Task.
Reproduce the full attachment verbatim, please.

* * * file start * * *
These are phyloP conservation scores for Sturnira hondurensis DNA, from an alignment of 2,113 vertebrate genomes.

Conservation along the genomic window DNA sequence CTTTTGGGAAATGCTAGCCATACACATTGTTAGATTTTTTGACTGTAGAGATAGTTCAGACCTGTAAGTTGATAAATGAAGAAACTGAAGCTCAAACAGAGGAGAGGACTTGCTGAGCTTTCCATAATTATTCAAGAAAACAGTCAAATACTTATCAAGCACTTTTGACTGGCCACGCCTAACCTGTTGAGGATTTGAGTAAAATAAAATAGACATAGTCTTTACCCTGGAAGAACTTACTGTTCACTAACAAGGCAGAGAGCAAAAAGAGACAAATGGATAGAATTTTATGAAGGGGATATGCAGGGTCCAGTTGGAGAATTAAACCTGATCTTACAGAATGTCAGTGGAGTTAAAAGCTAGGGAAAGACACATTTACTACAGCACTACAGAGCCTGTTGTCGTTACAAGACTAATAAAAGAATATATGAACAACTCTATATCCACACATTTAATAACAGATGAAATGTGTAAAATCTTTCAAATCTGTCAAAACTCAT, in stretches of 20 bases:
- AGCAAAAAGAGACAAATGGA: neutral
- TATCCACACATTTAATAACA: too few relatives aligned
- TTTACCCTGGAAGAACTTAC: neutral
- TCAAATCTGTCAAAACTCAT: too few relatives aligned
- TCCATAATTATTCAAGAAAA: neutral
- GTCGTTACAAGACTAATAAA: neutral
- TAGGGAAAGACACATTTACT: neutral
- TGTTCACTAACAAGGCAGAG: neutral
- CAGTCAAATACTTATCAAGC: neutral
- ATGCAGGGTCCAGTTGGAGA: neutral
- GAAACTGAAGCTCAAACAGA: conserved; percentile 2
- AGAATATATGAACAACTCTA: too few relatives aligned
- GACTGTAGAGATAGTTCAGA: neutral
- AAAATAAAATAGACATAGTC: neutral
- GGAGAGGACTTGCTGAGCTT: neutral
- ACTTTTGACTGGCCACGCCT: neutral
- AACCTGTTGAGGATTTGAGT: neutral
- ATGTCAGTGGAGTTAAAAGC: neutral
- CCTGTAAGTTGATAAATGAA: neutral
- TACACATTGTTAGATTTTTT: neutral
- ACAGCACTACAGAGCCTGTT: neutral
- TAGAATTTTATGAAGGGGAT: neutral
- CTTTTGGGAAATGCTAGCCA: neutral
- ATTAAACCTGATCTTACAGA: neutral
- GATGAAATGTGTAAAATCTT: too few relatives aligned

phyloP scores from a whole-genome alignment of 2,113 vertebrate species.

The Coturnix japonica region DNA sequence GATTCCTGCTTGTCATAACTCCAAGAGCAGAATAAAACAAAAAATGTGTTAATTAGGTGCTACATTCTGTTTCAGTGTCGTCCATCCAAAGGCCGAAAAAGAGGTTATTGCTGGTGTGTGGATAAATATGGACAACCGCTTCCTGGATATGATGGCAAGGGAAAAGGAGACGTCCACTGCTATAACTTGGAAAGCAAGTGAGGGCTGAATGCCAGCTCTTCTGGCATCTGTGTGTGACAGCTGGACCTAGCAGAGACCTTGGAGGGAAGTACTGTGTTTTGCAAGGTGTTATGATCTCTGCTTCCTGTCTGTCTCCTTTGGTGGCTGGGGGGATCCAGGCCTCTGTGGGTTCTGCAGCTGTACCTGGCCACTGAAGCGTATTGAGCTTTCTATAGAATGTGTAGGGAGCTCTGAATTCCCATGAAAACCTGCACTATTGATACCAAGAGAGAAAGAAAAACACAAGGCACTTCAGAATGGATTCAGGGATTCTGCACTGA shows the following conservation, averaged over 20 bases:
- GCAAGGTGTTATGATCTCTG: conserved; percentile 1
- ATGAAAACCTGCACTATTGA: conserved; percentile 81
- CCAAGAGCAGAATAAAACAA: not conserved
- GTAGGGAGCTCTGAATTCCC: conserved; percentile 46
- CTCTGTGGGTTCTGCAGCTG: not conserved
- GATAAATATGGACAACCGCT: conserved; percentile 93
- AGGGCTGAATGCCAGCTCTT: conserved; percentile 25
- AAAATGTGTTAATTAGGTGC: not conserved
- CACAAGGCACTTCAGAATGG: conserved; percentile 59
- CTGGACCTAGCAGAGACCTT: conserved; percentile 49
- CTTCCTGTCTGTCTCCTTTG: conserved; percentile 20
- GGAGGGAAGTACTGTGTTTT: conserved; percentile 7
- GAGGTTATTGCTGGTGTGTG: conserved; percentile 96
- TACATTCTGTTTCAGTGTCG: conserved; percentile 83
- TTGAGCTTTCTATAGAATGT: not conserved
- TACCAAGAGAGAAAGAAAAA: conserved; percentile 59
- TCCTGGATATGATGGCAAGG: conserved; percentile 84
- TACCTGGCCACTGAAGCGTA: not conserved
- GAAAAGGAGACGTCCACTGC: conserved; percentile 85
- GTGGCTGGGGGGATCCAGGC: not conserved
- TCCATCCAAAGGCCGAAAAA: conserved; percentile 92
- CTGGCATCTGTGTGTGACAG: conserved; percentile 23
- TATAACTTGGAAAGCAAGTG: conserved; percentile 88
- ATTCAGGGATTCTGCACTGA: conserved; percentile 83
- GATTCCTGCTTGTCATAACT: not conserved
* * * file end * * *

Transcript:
These are phyloP conservation scores for Sturnira hondurensis DNA, from an alignment of 2,113 vertebrate genomes.

Conservation along the genomic window DNA sequence CTTTTGGGAAATGCTAGCCATACACATTGTTAGATTTTTTGACTGTAGAGATAGTTCAGACCTGTAAGTTGATAAATGAAGAAACTGAAGCTCAAACAGAGGAGAGGACTTGCTGAGCTTTCCATAATTATTCAAGAAAACAGTCAAATACTTATCAAGCACTTTTGACTGGCCACGCCTAACCTGTTGAGGATTTGAGTAAAATAAAATAGACATAGTCTTTACCCTGGAAGAACTTACTGTTCACTAACAAGGCAGAGAGCAAAAAGAGACAAATGGATAGAATTTTATGAAGGGGATATGCAGGGTCCAGTTGGAGAATTAAACCTGATCTTACAGAATGTCAGTGGAGTTAAAAGCTAGGGAAAGACACATTTACTACAGCACTACAGAGCCTGTTGTCGTTACAAGACTAATAAAAGAATATATGAACAACTCTATATCCACACATTTAATAACAGATGAAATGTGTAAAATCTTTCAAATCTGTCAAAACTCAT, in stretches of 20 bases:
- AGCAAAAAGAGACAAATGGA: neutral
- TATCCACACATTTAATAACA: too few relatives aligned
- TTTACCCTGGAAGAACTTAC: neutral
- TCAAATCTGTCAAAACTCAT: too few relatives aligned
- TCCATAATTATTCAAGAAAA: neutral
- GTCGTTACAAGACTAATAAA: neutral
- TAGGGAAAGACACATTTACT: neutral
- TGTTCACTAACAAGGCAGAG: neutral
- CAGTCAAATACTTATCAAGC: neutral
- ATGCAGGGTCCAGTTGGAGA: neutral
- GAAACTGAAGCTCAAACAGA: conserved; percentile 2
- AGAATATATGAACAACTCTA: too few relatives aligned
- GACTGTAGAGATAGTTCAGA: neutral
- AAAATAAAATAGACATAGTC: neutral
- GGAGAGGACTTGCTGAGCTT: neutral
- ACTTTTGACTGGCCACGCCT: neutral
- AACCTGTTGAGGATTTGAGT: neutral
- ATGTCAGTGGAGTTAAAAGC: neutral
- CCTGTAAGTTGATAAATGAA: neutral
- TACACATTGTTAGATTTTTT: neutral
- ACAGCACTACAGAGCCTGTT: neutral
- TAGAATTTTATGAAGGGGAT: neutral
- CTTTTGGGAAATGCTAGCCA: neutral
- ATTAAACCTGATCTTACAGA: neutral
- GATGAAATGTGTAAAATCTT: too few relatives aligned

phyloP scores from a whole-genome alignment of 2,113 vertebrate species.

The Coturnix japonica region DNA sequence GATTCCTGCTTGTCATAACTCCAAGAGCAGAATAAAACAAAAAATGTGTTAATTAGGTGCTACATTCTGTTTCAGTGTCGTCCATCCAAAGGCCGAAAAAGAGGTTATTGCTGGTGTGTGGATAAATATGGACAACCGCTTCCTGGATATGATGGCAAGGGAAAAGGAGACGTCCACTGCTATAACTTGGAAAGCAAGTGAGGGCTGAATGCCAGCTCTTCTGGCATCTGTGTGTGACAGCTGGACCTAGCAGAGACCTTGGAGGGAAGTACTGTGTTTTGCAAGGTGTTATGATCTCTGCTTCCTGTCTGTCTCCTTTGGTGGCTGGGGGGATCCAGGCCTCTGTGGGTTCTGCAGCTGTACCTGGCCACTGAAGCGTATTGAGCTTTCTATAGAATGTGTAGGGAGCTCTGAATTCCCATGAAAACCTGCACTATTGATACCAAGAGAGAAAGAAAAACACAAGGCACTTCAGAATGGATTCAGGGATTCTGCACTGA shows the following conservation, averaged over 20 bases:
- GCAAGGTGTTATGATCTCTG: conserved; percentile 1
- ATGAAAACCTGCACTATTGA: conserved; percentile 81
- CCAAGAGCAGAATAAAACAA: not conserved
- GTAGGGAGCTCTGAATTCCC: conserved; percentile 46
- CTCTGTGGGTTCTGCAGCTG: not conserved
- GATAAATATGGACAACCGCT: conserved; percentile 93
- AGGGCTGAATGCCAGCTCTT: conserved; percentile 25
- AAAATGTGTTAATTAGGTGC: not conserved
- CACAAGGCACTTCAGAATGG: conserved; percentile 59
- CTGGACCTAGCAGAGACCTT: conserved; percentile 49
- CTTCCTGTCTGTCTCCTTTG: conserved; percentile 20
- GGAGGGAAGTACTGTGTTTT: conserved; percentile 7
- GAGGTTATTGCTGGTGTGTG: conserved; percentile 96
- TACATTCTGTTTCAGTGTCG: conserved; percentile 83
- TTGAGCTTTCTATAGAATGT: not conserved
- TACCAAGAGAGAAAGAAAAA: conserved; percentile 59
- TCCTGGATATGATGGCAAGG: conserved; percentile 84
- TACCTGGCCACTGAAGCGTA: not conserved
- GAAAAGGAGACGTCCACTGC: conserved; percentile 85
- GTGGCTGGGGGGATCCAGGC: not conserved
- TCCATCCAAAGGCCGAAAAA: conserved; percentile 92
- CTGGCATCTGTGTGTGACAG: conserved; percentile 23
- TATAACTTGGAAAGCAAGTG: conserved; percentile 88
- ATTCAGGGATTCTGCACTGA: conserved; percentile 83
- GATTCCTGCTTGTCATAACT: not conserved